Today we are seeing a wave of conversational Artificial Intelligence (AI) sweeping across several sectors. Each domain is looking to feature AI-based solutions to automate routine transactions and processes. This growth in Conversational AI is simply the start. Therefore the future will see conversational AI’s deployment in home automation, automobiles, marketing, advertising, and e-learning, as economies globally undergo digital transformation. Similarly, AI is making its mark on the water industry. It’s powering intelligent operations using machine learning to optimise water use and operational budgets.

It’s always been seen that human settlements and population boom have always been hooked into a reliant supply of water for drinking and other domestic purposes. With the ever-increasing population, there has been a continuing depletion of the quality of freshwater resources; there has always been ongoing research for technologies which will ensure a clean, potable and continuous facility. The recent Union Budget also announced Jal Jeevan Urban Mission which aims to functional household tap connections to 2.86 Cr households, in line with the Centre’s rural water system project launched in 2019. computer science (AI) in cleantech offers exactly this promise. A 2019 PwC report titled “Artificial Intelligence and also the Fate of Planet Earth” recognised water together of the four key industries where AI can generate $5.2 Tn.

AI in Irrigation

70% of freshwater use today is in agriculture, and repair efficiency is smaller than 50%. AI can streamline water use in agriculture by reducing the water utilised in irrigation. At a basic level, AI systems can estimate the water demand by factoring within the stage of crop growth and managing sprinklers and drips. Advanced techniques can predict the atmospheric condition, rain, humidity, etc., and guide the sprinkler systems accordingly.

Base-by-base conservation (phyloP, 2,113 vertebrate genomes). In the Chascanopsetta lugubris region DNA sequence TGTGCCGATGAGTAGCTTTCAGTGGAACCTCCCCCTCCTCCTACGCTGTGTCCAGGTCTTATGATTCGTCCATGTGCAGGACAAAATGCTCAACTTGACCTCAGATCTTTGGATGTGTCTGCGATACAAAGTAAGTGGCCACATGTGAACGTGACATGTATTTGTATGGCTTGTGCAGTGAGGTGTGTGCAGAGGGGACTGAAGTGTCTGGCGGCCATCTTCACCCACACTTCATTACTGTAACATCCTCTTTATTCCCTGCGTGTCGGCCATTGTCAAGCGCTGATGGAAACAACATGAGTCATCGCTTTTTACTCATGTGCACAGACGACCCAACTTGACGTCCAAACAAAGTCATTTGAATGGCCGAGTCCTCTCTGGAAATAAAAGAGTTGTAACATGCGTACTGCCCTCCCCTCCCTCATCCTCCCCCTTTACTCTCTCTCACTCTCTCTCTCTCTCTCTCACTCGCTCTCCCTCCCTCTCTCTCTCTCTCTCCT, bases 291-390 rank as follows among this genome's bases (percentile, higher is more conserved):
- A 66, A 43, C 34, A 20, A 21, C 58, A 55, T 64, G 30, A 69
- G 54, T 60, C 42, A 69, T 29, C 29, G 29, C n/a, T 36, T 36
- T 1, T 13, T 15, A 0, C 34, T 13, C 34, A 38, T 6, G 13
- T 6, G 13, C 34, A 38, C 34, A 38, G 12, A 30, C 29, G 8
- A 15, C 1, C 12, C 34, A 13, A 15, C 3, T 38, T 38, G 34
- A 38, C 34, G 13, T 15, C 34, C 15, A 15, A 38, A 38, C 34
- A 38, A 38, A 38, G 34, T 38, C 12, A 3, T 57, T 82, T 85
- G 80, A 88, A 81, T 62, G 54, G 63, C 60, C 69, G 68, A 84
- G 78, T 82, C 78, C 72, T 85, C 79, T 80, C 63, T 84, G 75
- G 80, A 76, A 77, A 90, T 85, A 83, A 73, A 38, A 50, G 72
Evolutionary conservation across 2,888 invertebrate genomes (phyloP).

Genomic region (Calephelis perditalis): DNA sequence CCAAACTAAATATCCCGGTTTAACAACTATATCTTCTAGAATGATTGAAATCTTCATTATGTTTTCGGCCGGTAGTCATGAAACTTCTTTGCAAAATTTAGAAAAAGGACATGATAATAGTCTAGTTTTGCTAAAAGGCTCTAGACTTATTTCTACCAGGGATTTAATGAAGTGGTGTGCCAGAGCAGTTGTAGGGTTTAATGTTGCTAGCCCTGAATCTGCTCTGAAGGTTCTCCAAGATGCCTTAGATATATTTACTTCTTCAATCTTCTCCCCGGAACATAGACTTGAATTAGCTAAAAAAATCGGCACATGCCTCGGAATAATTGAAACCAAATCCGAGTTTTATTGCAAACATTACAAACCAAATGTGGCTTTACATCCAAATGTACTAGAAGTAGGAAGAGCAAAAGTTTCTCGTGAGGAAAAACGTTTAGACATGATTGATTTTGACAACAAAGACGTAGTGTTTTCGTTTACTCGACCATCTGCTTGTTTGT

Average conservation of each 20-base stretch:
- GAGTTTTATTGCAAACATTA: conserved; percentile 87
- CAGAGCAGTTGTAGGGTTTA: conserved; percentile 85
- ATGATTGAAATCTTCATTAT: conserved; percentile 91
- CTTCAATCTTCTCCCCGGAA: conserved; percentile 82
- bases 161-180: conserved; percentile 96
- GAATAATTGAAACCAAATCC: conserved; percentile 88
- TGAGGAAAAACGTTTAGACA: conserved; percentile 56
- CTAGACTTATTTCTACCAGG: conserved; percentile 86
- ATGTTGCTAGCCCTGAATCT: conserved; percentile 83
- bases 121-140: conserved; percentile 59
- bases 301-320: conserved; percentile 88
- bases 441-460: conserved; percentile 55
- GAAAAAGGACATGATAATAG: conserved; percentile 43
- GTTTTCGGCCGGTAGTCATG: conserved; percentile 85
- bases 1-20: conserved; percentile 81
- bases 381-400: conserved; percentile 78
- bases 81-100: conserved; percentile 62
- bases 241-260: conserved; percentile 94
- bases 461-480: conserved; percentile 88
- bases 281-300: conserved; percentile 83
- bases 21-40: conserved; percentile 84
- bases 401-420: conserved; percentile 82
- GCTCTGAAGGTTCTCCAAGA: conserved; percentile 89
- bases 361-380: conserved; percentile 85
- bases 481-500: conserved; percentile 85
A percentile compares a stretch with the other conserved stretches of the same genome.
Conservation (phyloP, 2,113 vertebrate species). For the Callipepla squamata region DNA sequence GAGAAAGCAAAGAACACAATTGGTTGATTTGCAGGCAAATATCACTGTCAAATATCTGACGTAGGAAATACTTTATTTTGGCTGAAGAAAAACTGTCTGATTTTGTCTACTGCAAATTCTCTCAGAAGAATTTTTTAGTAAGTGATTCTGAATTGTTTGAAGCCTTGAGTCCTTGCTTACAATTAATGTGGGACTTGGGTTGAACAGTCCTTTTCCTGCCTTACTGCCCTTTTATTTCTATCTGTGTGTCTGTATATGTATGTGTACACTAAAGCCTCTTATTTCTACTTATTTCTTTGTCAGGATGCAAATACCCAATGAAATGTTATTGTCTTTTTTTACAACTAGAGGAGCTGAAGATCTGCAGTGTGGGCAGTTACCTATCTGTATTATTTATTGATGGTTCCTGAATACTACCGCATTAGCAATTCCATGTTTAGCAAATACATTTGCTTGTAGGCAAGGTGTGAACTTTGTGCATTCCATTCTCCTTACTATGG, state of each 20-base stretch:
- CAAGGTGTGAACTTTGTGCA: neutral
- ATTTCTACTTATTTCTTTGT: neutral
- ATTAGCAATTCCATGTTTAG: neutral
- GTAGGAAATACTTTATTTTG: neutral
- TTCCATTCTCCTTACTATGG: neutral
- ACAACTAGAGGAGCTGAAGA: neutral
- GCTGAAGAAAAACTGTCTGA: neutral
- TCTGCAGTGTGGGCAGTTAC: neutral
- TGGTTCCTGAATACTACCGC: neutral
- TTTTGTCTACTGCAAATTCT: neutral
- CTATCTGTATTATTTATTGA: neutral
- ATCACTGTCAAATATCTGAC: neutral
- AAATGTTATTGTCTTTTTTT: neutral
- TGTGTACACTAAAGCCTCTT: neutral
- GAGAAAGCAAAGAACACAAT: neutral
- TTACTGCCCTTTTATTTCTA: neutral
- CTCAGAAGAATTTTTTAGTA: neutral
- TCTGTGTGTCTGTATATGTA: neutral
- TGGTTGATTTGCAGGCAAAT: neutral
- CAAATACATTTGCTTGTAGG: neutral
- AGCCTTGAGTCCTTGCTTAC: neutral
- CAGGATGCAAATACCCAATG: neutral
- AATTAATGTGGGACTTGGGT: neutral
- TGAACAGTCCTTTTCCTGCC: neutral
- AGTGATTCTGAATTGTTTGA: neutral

A widening range of systems and solutions combine to make the digitally-empowered future farm, which utilises the minimum amount of water.

AI in conservation
Smart meters can identify leaks and pipe damages in residential areas and other public water points in informal settlements resulting in more efficient systems. As per reports, AI-enabled Smart meters deployed in South Korea have reduced leakage and costs by 20%. to handle the water utilities’ growing demand for IoT solutions, companies are building their capabilities by partnering with the Internet of Things (IoT) platform vendors like an expert within the water sector. These systems will reduce pilferage and wastage and produce a discount on the unaccounted-for-water. Thus, AI systems can predict water demand and manage water distribution more efficiently.

AI in Water Treatment

All substances dispersed within wastewater can have varying toxicity levels and require suitable treatment to minimise their environmental impact. Wastewater facilities must leverage technologies that supply real-time visibility into the effluent levels at remote wastewater sites and manage them effectively. AI and machine learning are often used for more practical water treatment processes, detecting problems, and ensuring an early allocation of efforts. 

AI in Water Sanitation and Hygiene Sector

Every person needs to have access to water. Everyone should have equal access to it as a fundamental right, without exception. Water security faces significant obstacles due to environmental deterioration, climate change, and population growth. Several devices use AI to find harmful bacteria and particulates in the water. Similarly, computing and machine learning are often used for more practical water treatment processes, seeing problems of pollutants in water, and ensuring an early allocation of efforts. AI can incubate developments like AI toilets capable of analysing faeces and diagnosing diseases. AI-driven solutions can combine data analysis to supply more practical water treatment methods. These enhancements can detect harmful bacteria and pollutants in water and minimise waste in several sectors. AI can improve water-use efficiency and point to specific directions for an early allocation of efforts in sanitation support.

These are but a few examples of the vast potential that AI for cleantech opens up. Prices will decrease as technology adoption increases. The systems will operate more effectively as a result of the cost reduction. When we can control this positive cycle, we can protect the planet’s most valuable resource: water. All we need to do is initiate this cycle and take this up on priority.

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